It had seemed awkward when the boys at his academy didn’t know why Aditi Mutatkar came to practice badminton, wearing dark shorts a few days a month. And doubly embarrassing when they finally figured out why. Because they were laughing. And it scratched his already nervous nerves.
The former international commuter remembers that feeling of annoyance and thinks back to when she wanted to hit back and say, “Chup baitho, period pe hoo (shut up, I’m on my period),” hoping those five words will one day be normalized in a sports setting and prevent lifelong scarring.
As Wimbledon awakes from its long, pristine white slumber to a myriad of voices raising questions about SW 19’s pedantic white garment rule, unrelenting even for female players during their period, the sport is set to take seriously consider its centuries-old traditions. China’s Quinwen Zhang kicked off the discussion by explaining how menstrual cramps affected her during her loss to Iga Swiatek at Roland-Garros. In a summer of discontent, heading to the Slam in white clothes strangely disguised as a ‘tradition’, tennis presenter Catherine Whitaker was quoted in The Telegraph asking ‘if a tradition that has affected men in the same way that women entering their greatest day the period, compelled to wear white, would last.
Whitaker also raised flags over monitoring the length of women’s bathroom breaks, while Rio Olympic champion Monica Puig was quoted in the same post as talking about the ‘mental stress’ of wearing white at Wimbledon and having prayed before that she wouldn’t have her period at that time. time. Britain hopeful Heather Watson told The Sunday Times she had to leave the pitch once in the past, while worrying: “Oh my God. Hope you can’t see it in the pictures,” while Australian Rennae Stubbs explained that it was something the players talked about in the locker room, while hoping extra large pads and extra padding would do.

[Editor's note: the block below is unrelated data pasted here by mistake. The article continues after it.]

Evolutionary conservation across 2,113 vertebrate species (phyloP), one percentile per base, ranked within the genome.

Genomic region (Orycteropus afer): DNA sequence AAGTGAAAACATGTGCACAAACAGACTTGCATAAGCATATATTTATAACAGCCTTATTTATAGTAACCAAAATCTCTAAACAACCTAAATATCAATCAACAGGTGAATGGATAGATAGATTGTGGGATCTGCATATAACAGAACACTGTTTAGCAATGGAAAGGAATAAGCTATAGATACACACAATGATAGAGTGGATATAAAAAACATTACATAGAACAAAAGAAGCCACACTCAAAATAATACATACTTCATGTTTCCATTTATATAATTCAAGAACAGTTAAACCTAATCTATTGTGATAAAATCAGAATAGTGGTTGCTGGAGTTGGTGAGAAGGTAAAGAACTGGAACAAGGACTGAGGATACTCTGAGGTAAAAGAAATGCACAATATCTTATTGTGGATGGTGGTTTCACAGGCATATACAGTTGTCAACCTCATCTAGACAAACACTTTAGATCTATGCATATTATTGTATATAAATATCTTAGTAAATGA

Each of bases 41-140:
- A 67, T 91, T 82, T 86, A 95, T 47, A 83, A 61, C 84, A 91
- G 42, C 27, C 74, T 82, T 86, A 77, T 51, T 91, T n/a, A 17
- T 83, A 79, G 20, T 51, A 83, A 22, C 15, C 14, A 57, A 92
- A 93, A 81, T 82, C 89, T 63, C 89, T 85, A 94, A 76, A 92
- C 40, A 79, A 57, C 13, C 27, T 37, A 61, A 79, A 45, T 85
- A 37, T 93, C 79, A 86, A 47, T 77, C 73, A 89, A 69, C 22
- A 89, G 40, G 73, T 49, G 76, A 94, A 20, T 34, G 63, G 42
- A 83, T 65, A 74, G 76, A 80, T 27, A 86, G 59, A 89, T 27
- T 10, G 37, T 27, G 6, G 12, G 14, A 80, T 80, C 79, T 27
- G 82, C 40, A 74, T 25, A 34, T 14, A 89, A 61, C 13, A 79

Visions in white, gliding for exquisite serve and volley on idyllic green grass, Wimbledon just might be. But the uniform can be a “white mare” for women. The Sunday Times quoted Canadian Rebecca Marino, preparing for her first outing at Wimbledon, as saying: “It’s everyone’s worst fear that you get your period at Wimbledon and don’t know it’s coming. It shouldn’t be awkward, but the white makes it so important. Mutatkar says even practice days were something the young girls wanted to get over with.
Lack of understanding
As badminton ditched the white shorts rule in his mid-teens, Mutatkar recalls his first instance of aligning with the diktat. “It has to be U10s and we would dutifully follow the coach’s instructions to show up in crisp, pressed white shirts and shorts even in training to establish discipline. Then at some point the coaches took the girls aside, asked the boys to leave and told us that “on those days” you can wear colored shorts because there can be stains and stains. embarrassment. Nothing was explained to the boys, so when the “rules” were broken, they whispered among themselves and demanded to know why we were allowed to come in colored shorts. It became awkward and a weird “unn dinon mein (those days)” space. Then they thought something was wrong for four days, then she went back to white and started laughing. I wish it had been addressed openly and the laughter had stopped,” Mutatkar says.
— Wimbledon (@Wimbledon) June 27, 2022